Strictly speaking, amp hours is a measure of electrical charge, not energy. We (the whole industry) get away with specifying battery capacity in amp hours because (for most battery types) batteries continue to supply a reasonably constant voltage as they discharge.

For example, a lead-acid battery may start off at 13.7 V when fully charged, and do down to 11.8 V when almost fully discharged. But it averages around 12 V, which is why we call it a 12 V battery.

If the voltage is constant, a battery’s energy storage capacity in Wh equals its capacity in Ah times the voltage:
A 100 Ah 12 V battery can store 100 x 12 = 1200 Wh (or 1.2 kWh) of energy.

State of charge

A battery’s state of charge (commonly written as SoC) refers to how “full” the battery is, as a percentage.

For example, if a 100 Ah battery’s state of charge is 70%, it should have 70% x 100 Ah = 70 Ah of charge left in it.

A related concept is depth of discharge, which is simply how much of a battery’s capacity has been used so far, as a percentage. In the last example, the depth of discharge is 30% – we’ve used 30% of the charge and 70% is left.

Internal resistance

All materials have some resistance to the flow of electrical current*.

Resistance causes a voltage drop across whatever the current is flowing through. For example, if you have solar panels with a long cable connecting to a battery charger, the charger won’t see the full output voltage from the panels, because of the voltage drop due to the resistance of the cable. Shorter cables have less resistance. So do fatter ones.

This phenomenon doesn’t only occur in cables. It also happens inside batteries.

Every power supply, whether battery or solar panel or generator, has some internal resistance.

Since resistance causes a voltage drop when current flows, the internal resistance of a power supply means that the voltage it’s supplying will drop (or droop) whenever higher current is drawn from it. Stop drawing current, and the supply voltage goes back up.

This effect is more pronounced in some types of batteries (such as lead-acid) than others (such as lithium).

It means that when your battery voltage is low, it’s not necessarily low in charge. It might simply be that something is drawing current from the battery.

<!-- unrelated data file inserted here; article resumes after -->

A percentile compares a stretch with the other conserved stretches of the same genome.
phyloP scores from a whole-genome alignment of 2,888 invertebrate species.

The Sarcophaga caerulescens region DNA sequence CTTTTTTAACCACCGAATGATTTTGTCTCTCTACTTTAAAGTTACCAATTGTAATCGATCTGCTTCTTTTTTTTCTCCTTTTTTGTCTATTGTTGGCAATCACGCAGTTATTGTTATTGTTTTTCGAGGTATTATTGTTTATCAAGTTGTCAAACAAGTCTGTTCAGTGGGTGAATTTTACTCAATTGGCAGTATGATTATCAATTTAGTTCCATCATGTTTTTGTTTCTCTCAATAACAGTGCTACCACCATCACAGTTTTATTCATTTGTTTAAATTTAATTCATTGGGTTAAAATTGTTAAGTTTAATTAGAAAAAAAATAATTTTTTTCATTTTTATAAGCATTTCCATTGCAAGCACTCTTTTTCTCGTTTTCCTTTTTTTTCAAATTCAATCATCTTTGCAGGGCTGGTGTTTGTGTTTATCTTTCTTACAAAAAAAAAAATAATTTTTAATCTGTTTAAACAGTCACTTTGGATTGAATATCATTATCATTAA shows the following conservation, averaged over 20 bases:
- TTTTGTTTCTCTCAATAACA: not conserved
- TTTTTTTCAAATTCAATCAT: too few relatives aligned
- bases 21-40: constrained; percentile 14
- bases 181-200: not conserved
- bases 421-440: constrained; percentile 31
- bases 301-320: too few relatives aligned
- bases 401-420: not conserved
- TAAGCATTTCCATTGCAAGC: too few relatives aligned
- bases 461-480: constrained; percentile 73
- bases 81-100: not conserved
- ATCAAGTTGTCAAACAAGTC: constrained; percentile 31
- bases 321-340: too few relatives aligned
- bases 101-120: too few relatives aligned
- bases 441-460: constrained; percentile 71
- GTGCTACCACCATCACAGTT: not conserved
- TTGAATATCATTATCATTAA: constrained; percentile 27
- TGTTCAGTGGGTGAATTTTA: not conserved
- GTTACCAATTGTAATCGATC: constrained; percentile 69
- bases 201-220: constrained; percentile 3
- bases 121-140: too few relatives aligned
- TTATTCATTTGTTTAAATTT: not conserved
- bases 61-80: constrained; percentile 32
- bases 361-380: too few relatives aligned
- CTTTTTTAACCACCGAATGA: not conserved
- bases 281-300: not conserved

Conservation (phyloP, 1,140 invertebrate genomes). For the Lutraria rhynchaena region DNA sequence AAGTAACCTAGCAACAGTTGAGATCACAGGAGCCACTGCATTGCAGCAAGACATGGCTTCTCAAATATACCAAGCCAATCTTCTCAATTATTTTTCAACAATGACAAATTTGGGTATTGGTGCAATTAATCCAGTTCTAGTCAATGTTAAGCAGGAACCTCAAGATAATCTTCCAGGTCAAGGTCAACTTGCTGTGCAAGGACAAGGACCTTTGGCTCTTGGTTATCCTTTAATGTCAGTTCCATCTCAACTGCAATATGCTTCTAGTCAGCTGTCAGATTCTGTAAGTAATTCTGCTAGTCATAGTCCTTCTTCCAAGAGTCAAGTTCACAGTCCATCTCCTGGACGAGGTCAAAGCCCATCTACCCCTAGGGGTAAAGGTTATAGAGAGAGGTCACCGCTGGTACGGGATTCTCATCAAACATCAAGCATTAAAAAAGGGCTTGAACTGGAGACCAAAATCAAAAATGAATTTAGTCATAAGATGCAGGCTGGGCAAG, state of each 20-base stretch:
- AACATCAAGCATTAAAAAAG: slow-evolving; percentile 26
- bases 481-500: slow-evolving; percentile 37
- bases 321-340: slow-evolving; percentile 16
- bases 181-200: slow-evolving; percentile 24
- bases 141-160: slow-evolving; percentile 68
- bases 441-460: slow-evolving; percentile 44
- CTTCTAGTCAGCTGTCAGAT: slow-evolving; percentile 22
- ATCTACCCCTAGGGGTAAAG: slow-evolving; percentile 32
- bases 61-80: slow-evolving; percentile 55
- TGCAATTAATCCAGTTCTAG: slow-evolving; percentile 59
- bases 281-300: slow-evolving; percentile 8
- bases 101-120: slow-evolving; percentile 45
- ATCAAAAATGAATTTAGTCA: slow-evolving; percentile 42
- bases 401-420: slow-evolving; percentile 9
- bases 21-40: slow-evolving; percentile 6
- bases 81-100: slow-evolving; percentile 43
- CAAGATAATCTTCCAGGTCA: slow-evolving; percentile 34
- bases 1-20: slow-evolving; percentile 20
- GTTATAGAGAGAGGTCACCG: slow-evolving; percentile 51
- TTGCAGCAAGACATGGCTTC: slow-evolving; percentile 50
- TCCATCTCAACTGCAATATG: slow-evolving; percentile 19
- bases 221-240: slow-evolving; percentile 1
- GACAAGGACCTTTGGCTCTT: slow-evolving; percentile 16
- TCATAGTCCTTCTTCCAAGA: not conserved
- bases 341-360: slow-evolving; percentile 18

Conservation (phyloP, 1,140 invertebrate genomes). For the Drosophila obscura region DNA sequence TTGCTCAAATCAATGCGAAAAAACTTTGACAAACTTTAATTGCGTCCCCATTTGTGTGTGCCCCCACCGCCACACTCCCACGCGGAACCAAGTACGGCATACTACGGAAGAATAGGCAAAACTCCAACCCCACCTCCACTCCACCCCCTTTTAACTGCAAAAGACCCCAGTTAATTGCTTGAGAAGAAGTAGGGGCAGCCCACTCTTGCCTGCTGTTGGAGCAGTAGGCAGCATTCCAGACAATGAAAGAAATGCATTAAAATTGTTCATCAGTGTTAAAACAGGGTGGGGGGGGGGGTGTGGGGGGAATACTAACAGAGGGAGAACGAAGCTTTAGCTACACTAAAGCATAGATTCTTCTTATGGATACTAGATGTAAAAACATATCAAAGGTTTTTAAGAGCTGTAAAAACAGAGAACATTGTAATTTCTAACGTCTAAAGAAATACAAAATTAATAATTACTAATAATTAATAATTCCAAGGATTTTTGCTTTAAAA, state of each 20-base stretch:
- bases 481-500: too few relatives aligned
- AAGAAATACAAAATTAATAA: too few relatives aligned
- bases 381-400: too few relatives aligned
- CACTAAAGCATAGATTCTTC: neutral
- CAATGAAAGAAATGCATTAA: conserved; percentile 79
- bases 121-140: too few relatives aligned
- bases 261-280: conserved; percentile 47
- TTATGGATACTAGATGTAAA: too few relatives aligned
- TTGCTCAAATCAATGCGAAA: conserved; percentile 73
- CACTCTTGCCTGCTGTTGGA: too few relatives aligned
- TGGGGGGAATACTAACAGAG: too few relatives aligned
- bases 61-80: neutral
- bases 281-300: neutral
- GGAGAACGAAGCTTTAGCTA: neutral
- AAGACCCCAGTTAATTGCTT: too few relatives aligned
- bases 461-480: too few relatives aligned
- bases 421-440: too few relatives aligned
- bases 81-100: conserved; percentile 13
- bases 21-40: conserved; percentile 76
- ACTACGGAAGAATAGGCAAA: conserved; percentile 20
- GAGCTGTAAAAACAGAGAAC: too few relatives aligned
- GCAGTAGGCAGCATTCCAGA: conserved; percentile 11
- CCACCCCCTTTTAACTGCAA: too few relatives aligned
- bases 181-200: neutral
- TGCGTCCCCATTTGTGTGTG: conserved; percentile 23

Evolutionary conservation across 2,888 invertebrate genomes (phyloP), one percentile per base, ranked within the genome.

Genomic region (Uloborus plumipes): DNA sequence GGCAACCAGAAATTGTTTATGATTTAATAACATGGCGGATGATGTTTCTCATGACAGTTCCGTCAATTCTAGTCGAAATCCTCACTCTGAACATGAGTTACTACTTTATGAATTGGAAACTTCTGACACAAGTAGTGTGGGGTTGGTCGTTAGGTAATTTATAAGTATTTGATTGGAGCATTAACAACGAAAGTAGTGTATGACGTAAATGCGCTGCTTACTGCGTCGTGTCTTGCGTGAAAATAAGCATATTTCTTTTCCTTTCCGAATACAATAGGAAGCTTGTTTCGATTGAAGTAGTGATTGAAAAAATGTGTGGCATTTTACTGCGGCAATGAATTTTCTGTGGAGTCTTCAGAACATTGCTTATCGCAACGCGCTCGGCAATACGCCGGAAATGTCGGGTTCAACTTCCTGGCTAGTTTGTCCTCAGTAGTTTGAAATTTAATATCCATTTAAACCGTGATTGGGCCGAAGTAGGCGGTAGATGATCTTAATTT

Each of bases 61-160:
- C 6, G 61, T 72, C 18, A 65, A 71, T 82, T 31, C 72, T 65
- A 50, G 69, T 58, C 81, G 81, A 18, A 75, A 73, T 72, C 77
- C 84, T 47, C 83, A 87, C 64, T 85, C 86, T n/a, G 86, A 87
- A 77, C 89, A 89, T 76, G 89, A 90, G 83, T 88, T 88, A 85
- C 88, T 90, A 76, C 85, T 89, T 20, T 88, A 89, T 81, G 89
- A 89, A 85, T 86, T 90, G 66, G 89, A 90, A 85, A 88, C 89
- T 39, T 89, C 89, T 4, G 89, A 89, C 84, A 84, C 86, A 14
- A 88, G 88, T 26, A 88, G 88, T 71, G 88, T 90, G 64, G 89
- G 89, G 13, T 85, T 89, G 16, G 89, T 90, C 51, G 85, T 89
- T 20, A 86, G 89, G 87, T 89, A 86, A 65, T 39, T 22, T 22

*ok, that’s not necessarily true at really low temperatures, like -200°C. But it’s true in the everyday world.


A voltage regulator converts a variable unregulated input voltage into a specific fixed regulated voltage.

For example, a regulator could convert the 16 to 22 V output from a solar panel to 13.7 V, for charging a 12 V battery.
That’s not the best way to charge lead acid batteries, but it’s a low cost option that works ok.

Battery charger

A smart battery charger is designed to charge specific types of batteries, measuring the battery voltage to determine its current state of charge, and automatically adjusting the charging voltage and current during charging to quickly charge the battery, allow it to absorb that charge, and keep it topped up – without overcharging, to maximise the battery’s life.


Recall that power is voltage times current. For any power supply, as the current changes, the voltage will change too. If there is no current, the voltage will be high, but zero power because there is no current. With a really high current, there might not be much voltage supplied, and hence not much power.

In between those two extremes at some point, for some specific current, the power available will reach a maximum, at the maximum power point.

A maximum power point tracking (MPPT for short) solar charger automatically adjusts the current drawn from a solar panel to ensure that the maximum power is available for delivery to the battery.

The ideal current for maximising power from a solar panel will vary according to the amount of sunshine, and also temperature. An MPPT charger will automatically vary the load current as those conditions change, to ensure that as much energy as possible is converted from sunlight and ultimately stored in the battery.